## Your task

You will make an divider capable of dividing 16-bit numbers by 8-bit numbers which will take 9 clock cycles to produce the quotient.

Why 16-by-8? Well, for the same reason when you multiply two 8-bit numbers, you get a 16-bit product; since division is backwards, you start with a 16-bit dividend, and divide by an 8-bit divisor to get an 8-bit quotient.

Why 9 cycles? Well it would be 8 but we’re starting the divisor shifted left by 8 instead of 7, so the first cycle will be a “dummy” cycle to shift it right by one.

## 0. Starting off

First, go to the materials page and download/open the `fast_mult_4x4.circ` example. I showed how this worked in class, so play around with it yourself.

Now, for your lab, to make it easier for the grader, start off by placing the following near the top-left of the circuit (you can copy it from the multiplier circuit): This is a clock and an Input/Output > Button going into an OR gate, to produce the clock signal. By doing this, you can tick the clock by clicking the button once, instead of clicking the clock twice.

Finally, make 3 16-bit registers and name them like so: Don’t forget to hook the clock up to the triangle inputs on these registers! Use tunnels like shown in the first pic.

Here is the algorithm you’ll implement in circuitry:

``````// you'll put these values into the registers with the poke tool.
divisor <<= 8;
remainder = dividend;
quotient = 0;

// ...and you'll tick the clock 9 times to do this loop :D
for(9 times) {
// THIS is what you'll really be implementing.
if(divisor > remainder) {
quotient  = (quotient << 1) | 0; // "append a 0"
} else {
remainder = remainder - divisor;
quotient  = (quotient << 1) | 1; // "append a 1"
}
divisor >>= 1;
}
``````

## 1. The Divisor register

This is the easiest one.

• Put a probe on the output of the divisor register set to “unsigned decimal” to make things easier to debug.
• Every clock cycle, the value in the divisor register needs to be shifted right by 1.
• The Arithmetic > Shifter component does bit shifting.
• Its Shift Type property should be “Logical Right”, since we’re dealing with unsigned numbers.
• The second input is the distance to shift, which you can make a Wiring > Constant - What do you notice about the number of bits for the second input? - Why do you think that is?
• Make sure the register has its clock input hooked up. (You may as well connect the clock to the other registers too, while you’re at it.)

To test:

• Use the poke tool and click the value in the divisor register. Type in a value like `1234`.
• Then, tick the clock by poking the clock button with the poke tool.
• You will see the value decreasing with each clock tick (dividing by 2), until it reaches 0.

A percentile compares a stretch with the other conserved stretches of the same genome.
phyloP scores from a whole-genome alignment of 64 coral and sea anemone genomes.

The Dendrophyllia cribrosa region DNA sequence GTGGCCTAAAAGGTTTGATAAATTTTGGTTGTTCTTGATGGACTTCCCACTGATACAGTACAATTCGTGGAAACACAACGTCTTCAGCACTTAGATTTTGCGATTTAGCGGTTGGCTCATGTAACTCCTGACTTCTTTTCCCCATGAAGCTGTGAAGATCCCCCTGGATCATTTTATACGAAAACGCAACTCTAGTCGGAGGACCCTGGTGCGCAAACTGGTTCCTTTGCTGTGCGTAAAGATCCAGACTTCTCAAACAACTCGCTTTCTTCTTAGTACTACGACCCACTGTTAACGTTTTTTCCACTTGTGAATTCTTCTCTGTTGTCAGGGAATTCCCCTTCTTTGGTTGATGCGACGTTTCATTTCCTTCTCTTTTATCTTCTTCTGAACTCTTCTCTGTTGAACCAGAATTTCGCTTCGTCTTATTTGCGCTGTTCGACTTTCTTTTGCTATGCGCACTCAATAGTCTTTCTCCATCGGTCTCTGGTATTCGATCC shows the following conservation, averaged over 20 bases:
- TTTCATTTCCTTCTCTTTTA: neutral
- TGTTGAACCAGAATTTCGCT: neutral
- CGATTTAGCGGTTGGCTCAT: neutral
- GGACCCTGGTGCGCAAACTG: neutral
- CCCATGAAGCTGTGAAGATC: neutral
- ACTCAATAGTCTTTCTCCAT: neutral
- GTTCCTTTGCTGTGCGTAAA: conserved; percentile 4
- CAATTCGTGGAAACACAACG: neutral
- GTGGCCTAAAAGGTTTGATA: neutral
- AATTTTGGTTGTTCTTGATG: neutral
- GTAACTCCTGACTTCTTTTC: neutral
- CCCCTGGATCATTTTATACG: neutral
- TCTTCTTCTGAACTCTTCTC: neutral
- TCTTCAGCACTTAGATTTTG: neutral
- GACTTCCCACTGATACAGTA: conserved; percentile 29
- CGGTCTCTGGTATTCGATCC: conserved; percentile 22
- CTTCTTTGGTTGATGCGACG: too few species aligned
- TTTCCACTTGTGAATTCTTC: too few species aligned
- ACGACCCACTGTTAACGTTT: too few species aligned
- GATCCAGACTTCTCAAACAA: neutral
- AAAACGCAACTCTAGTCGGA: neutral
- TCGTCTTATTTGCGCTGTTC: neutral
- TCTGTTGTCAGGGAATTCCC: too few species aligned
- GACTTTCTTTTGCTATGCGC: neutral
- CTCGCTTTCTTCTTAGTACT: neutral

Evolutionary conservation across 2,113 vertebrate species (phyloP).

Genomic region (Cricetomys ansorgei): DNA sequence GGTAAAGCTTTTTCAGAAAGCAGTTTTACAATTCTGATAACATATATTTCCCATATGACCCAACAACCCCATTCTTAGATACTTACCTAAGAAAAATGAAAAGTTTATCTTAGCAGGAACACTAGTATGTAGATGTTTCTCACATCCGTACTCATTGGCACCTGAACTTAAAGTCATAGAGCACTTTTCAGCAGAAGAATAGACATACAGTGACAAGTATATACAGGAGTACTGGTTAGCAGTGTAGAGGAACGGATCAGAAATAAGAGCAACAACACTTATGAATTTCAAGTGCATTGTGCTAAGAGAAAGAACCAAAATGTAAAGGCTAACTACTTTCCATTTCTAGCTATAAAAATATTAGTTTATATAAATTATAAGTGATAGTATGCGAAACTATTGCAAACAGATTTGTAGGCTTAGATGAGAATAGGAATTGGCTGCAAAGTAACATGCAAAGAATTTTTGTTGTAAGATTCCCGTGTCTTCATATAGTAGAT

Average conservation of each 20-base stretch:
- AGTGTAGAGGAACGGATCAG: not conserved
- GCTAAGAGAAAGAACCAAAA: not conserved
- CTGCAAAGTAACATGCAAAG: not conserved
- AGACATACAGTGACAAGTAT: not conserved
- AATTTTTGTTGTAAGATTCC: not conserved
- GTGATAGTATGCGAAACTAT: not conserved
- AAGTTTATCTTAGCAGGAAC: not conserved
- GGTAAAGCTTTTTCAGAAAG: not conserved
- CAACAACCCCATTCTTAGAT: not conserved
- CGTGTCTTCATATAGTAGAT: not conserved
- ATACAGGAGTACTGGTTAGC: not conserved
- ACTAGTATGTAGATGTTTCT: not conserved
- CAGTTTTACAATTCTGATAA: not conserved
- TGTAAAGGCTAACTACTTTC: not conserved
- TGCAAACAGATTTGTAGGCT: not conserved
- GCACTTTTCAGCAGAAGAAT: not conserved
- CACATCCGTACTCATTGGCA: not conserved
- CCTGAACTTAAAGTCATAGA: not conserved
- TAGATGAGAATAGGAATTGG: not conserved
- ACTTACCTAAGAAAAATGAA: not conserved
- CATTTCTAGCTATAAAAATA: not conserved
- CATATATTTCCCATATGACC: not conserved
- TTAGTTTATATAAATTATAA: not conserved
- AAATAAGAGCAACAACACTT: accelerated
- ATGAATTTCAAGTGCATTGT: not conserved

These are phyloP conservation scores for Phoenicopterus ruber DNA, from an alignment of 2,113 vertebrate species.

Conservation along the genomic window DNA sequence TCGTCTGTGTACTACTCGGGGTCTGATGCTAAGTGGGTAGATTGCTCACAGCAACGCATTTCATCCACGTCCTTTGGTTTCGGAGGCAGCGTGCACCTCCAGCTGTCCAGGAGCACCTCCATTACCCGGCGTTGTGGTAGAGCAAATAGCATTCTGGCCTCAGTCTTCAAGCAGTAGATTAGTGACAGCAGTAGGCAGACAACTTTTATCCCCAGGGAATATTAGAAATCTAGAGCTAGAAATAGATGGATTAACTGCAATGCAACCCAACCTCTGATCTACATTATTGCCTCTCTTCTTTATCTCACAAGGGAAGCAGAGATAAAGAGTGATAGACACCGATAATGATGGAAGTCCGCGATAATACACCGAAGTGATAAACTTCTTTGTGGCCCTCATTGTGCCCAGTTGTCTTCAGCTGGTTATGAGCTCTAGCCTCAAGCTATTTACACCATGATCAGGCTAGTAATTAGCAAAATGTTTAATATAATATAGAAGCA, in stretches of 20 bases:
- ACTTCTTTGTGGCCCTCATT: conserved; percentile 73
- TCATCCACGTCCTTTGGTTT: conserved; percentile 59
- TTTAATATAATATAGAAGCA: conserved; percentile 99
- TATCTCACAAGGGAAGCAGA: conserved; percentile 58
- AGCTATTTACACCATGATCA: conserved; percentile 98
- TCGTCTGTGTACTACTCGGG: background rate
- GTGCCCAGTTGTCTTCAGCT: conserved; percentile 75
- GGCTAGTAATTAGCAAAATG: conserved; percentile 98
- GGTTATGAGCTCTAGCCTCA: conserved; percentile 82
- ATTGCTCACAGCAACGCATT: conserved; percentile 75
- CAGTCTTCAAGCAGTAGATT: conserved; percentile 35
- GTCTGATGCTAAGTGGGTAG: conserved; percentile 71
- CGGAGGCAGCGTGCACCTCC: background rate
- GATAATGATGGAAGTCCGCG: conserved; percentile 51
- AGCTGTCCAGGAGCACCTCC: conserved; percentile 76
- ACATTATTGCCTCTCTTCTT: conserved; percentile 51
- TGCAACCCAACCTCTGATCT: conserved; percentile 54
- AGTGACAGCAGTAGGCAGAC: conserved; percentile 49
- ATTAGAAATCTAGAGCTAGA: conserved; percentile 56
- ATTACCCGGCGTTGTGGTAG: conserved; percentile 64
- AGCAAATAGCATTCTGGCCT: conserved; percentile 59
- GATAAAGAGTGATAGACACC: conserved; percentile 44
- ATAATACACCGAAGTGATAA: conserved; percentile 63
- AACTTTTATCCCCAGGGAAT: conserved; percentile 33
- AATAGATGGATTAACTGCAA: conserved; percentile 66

## 2. The subtraction step and Dividend/Remainder register

In the code above, `remainder` is set to `remainder - divisor`, but only if `divisor <= remainder`. We can implement this condition using the Remainder’s write enable input.

• Make a Subtractor and have it subtract `remainder - divisor`.
• The subtractor has a `b out` output on the bottom.
• Try putting various numbers into the Remainder and Divisor registers. What do you notice about `b out`?
• It turns on (1) when the divisor is too big to fit in the remainder!
• Another way of thinking of `b out` is that it means `divisor > remainder`.
• We only want to write to the Remainder register when the divisor does fit in the remainder.
• So you’ll have to invert `b out` and use that as the write enable for Remainder.

To test:

• Put `3e8` in Remainder and `2100` in Divisor. (This is `1000 ÷ 33`; 33 is `0x21`, but we shift it left by 8, so it becomes `2100`.)
• Click the clock button, and after a few cycles, the contents of the Remainder register should go 1000, 472, 208, 76, 10.
• If your remainder register becomes 58088 instead, you forgot to NOT the `b out` output.
• NOTE: it is totally fine and normal for the subtractor to output 58088; but if you save that 58088 into the remainder register, that is a mistake.

## 3. The Quotient register

Last is the quotient. You’re on your own for this one.

• Although the `quotient = ...` lines are inside the `if-else`, the quotient is always changed, so it’s not gonna need a write enable.
• The basic idea is `quotient = (quotient << 1) | something`, where `something` is 0 or 1 based on the condition from the last step, right?
• Don’t forget, you can do OR with an OR gate; change its “Data Bits” to 16.

To test:

• Let’s try `1000 ÷ 33` again; put `3e8` in remainder and `2100` in divisor. Make sure quotient is 0.
• Tick the clock 9 times.
• Now quotient should be 30 and remainder should be 10!

Try it with some other numbers.

## Submitting

Once you’re sure your circuit works, you can submit.

Name your circuit file `username_lab6.circ`, like `jfb42_lab6.circ`.

Submit here.

Drag your asm file into your browser to upload. If you can see your file, you uploaded it correctly!

You can also re-upload if you made a mistake and need to fix it.